We were in London, searching for Hidden Kitchen stories, when we came upon an Eel Pie & Mash shop. It was full of old white marble tables, tile walls, pots of stewed and jellied eels, and piles of pies. These shops are now a dying breed, along with the eels they serve. Our search for the source of these vanishing eels led us to southwest London — to Eel Pie Island, a tiny slice of land with a flamboyant history that stretches from Henry the VIII to the Rolling Stones.
"Eel Pie. Think of an apple pie, with eels in it," says Dan van der Vat, author of the book Eel Pie Island. The pies, when you can find them these days, are round and mounded like apple pies, but they taste meaty and rich. Van der Vat has lived where it all began — on Eel Pie Island — for 30 years. It's the only inhabited island on the tidal Thames, 18 miles upriver from the center of London.
"The traditional eel [pie] is from the Londoners in the early 16th and 17th century, when the Thames was full of eels, and they were cheap," says Ruth Phillips, owner of Cockney's Pie and Mash Shop, one of the few remaining eel pie shops in London.
But the story of how eel pie became a staple of the London diet is legendary — if a bit slippery.
Legend has it that Henry VIII was being rowed up the Thames on the Royal Barge one day, and while passing the island, he was overcome by hunger, says van der Vat. "He said, 'Stop the barge and bring us a pie! Bring us an eel pie!' He sent a minion ashore to buy him one from Mistress Mayo's famous stall, acquired a taste for her pies, and then frequently indulged it." But, as van der Vat says, "the tale is highly suspicious. The hotel was built by the Mayo family, and Mistress Mayo ran it — but in 1830, not 1530."
Regardless of exactly how it began, for the next couple of centuries, Eel Pie Island became a retreat, known for its music and food, and for the clean air upriver from the polluted heart of London. Charles Dickens came by paddle steamer to visit the hotel in the 1830s, immortalizing it in his novel Nicholas Nickleby.
But eventually, people forgot about the island, and the fancy hotel went downhill.
Fast-forward to the mid-20th century, when Eel Pie Island was rediscovered by Arthur Chisnall, an untrained sociologist who wanted to set up a kind of living laboratory to study this new creature of leisure who cropped up after World War II: the teenager. He opened a club there and used music to attract young people.
Word spread, and soon the island and the club became a rock 'n' roll mecca. There was still some eel pie to be found, but times were changing, says actress Anjelica Huston, who grew up in London in the 1960s.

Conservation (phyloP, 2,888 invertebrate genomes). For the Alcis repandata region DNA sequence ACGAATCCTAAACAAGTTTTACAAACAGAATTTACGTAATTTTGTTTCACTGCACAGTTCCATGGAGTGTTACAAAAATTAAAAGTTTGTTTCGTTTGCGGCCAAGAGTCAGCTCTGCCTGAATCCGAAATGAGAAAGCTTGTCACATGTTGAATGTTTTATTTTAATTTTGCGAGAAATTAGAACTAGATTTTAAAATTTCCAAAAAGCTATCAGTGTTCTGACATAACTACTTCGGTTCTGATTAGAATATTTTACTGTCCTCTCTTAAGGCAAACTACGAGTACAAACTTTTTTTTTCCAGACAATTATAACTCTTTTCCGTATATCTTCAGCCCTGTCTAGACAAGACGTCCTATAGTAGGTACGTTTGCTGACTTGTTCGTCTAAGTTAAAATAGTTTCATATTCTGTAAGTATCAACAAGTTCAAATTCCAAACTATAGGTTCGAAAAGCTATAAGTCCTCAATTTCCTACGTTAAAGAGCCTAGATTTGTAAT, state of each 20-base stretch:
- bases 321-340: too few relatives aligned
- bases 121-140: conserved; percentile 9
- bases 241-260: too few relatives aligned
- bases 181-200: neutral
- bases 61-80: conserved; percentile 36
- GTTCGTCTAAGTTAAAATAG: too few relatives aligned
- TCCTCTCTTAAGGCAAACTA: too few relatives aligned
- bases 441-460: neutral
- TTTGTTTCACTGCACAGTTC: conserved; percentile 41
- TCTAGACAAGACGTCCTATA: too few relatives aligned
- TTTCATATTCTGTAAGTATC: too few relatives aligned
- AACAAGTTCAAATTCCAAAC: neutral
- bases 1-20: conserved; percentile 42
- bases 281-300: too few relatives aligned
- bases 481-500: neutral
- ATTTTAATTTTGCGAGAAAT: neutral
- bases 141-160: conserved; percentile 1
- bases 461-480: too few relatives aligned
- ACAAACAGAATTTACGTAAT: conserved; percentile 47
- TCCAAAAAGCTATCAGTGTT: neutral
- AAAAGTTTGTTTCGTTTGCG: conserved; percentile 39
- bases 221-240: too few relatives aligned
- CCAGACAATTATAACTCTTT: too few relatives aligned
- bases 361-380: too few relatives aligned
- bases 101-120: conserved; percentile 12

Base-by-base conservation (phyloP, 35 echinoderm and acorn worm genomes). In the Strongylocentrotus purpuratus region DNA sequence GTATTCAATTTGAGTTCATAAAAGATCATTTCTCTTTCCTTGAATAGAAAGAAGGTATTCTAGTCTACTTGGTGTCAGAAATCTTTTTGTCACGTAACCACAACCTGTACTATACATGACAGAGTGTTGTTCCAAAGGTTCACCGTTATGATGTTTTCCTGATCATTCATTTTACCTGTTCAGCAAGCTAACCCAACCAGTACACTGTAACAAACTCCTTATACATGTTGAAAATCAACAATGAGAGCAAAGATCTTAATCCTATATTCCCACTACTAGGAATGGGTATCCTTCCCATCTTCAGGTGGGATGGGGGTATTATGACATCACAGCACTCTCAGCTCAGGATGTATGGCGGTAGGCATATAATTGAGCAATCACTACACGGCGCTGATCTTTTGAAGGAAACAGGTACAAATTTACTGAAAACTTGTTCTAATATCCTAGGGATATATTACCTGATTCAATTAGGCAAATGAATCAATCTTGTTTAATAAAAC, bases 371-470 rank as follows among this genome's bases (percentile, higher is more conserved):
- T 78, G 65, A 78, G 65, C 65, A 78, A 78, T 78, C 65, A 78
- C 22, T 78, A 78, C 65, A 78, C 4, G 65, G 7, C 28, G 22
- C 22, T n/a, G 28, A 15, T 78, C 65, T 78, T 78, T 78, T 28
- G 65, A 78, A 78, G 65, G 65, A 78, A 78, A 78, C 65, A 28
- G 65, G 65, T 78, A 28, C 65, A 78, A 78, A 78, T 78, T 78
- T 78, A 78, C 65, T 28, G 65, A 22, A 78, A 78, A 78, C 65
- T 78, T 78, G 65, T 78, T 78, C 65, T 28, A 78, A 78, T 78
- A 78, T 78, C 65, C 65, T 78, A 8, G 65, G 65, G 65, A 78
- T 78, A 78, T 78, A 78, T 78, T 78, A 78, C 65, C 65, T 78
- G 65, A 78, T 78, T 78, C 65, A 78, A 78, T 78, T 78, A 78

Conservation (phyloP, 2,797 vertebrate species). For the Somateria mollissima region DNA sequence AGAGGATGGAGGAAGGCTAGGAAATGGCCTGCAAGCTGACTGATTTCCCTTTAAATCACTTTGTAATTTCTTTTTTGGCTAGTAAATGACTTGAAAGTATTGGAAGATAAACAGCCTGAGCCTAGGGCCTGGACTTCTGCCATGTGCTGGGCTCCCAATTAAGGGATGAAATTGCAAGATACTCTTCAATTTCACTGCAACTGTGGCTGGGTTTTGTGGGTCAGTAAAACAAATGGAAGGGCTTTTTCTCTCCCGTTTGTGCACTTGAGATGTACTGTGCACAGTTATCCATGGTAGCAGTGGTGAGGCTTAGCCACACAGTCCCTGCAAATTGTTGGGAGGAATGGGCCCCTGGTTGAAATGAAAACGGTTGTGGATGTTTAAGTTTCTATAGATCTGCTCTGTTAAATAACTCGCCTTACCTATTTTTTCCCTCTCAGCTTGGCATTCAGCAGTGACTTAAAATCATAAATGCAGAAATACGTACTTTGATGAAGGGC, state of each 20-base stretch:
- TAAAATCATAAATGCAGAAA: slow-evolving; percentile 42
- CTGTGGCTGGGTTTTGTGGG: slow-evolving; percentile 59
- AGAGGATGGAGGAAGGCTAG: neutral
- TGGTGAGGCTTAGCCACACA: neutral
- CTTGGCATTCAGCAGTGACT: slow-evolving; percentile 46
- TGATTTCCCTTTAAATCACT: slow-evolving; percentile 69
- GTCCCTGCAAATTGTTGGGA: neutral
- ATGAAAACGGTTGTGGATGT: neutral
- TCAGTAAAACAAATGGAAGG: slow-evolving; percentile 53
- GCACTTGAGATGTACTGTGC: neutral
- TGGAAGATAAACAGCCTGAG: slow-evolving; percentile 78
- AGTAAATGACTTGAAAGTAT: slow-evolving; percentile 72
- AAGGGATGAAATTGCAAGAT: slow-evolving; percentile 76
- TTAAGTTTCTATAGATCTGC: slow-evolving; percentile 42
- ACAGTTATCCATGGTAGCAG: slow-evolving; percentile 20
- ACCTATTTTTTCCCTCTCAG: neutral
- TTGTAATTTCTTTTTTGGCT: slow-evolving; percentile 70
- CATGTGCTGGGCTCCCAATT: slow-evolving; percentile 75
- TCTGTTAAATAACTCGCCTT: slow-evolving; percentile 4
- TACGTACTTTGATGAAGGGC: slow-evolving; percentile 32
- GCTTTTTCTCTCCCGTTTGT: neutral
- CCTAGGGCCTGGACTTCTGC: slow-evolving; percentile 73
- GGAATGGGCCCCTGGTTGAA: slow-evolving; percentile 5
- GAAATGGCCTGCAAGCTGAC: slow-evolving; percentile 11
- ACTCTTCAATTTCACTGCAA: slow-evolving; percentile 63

"Eel Pie Island was where they used to fish out the eels through the 1960s. The eels would be sold in the front of fishmonger shops — big, fat, some as thick as your arm," she says. Huston often made the pilgrimage to the island, although, she admits, eel pies were never on the menu for her.
Chisnall's club became a draw. The Rolling Stones, Eric Clapton, John Mayall, The Yardbirds, Jeff Beck, Rod Stewart, Cyril Davies and dozens more did some of the earliest gigs there, tromping over the bridge and carrying the "EELPILAND" passports issued like modern-day membership cards.
Rolling Stone Ronnie Wood called it a great melting pot. "You might bump into Mick Jagger in the bar, Pete Townshend, Ray Davies, Keith [Richards] or [David] Bowie." The Stones played 13 dates in the dance hall in 1963.
"The room would just be throbbing, Anjelica Huston tells us. "Hot, humid, full of cigarette smoke. People didn't take a lot of baths in those days in London. There wasn't a lot of shampooing going on. Music would blare. Those who weren't dancing were snogging. Kissing. Necking. It was a ritual thing."
After 11 years, Eelpiland was forced to shut down in 1967 for being a health hazard. At that time, 30,000 young Londoners were members of the club.
Today, Eel Pie Island is a lot quieter. Twenty or so artists and craftspeople maintain studios on the island, keeping the bohemian atmosphere of its past.
But the eels are largely gone, thanks to overfishing and pollution.
Just a handful of the old eel pie shops remain in London. Robert Cooke owns F. Cooke's at Broadway Market in London's East End. His grandfather opened the shop in 1900; his great-grandfather opened his shop in Brick Lane in 1862. "We've been selling pie and mash in the East End for 150 years. Eels were very cheap, caught from the canal or the Thames. Now we get a lot of eels from Holland. They're farmed and very expensive. The new generation wants chocolate, coffee and cheese, not eels."
Still, a generation of people remember both scenes. "Eel Pie Island. It's a very specific little place in space and time," says Huston. "A little point of liberation on the Thames, very alive — just like the eels."
If you're feeling adventurous, here's a traditional recipe for eel pie, likely dating back to the mid-1800s, from the book Eel Pie Island:
Richmond Eel Pie Recipe
Skin, draw and cleanse two good-sized Thames eels; trim off the fins and cut them up in pieces about 3 inches long, and put these in a stew pan with 2 ounces of butter, some chopped mushrooms, parsley and a very little shallot, nutmeg, pepper and salt, 2 glasses of sherry, 1 of Harvey sauce and barely enough water to cover the surface of the eels. Let them on the fire, and as soon as they come to a boil, let them be removed and the pieces of eels placed carefully in a pie dish. Add 2 ounces of butter, kneaded with 2 ounces of flour, to the sauce. And having stirred it on the fire to thicken, add the juice of a lemon and pour it over the pieces of eels in the pie dish. Place some hard yolks of eggs on the top. Cover with puff-paste. Ornament the top. Egg it over, bake for about an hour, and serve either hot or cold.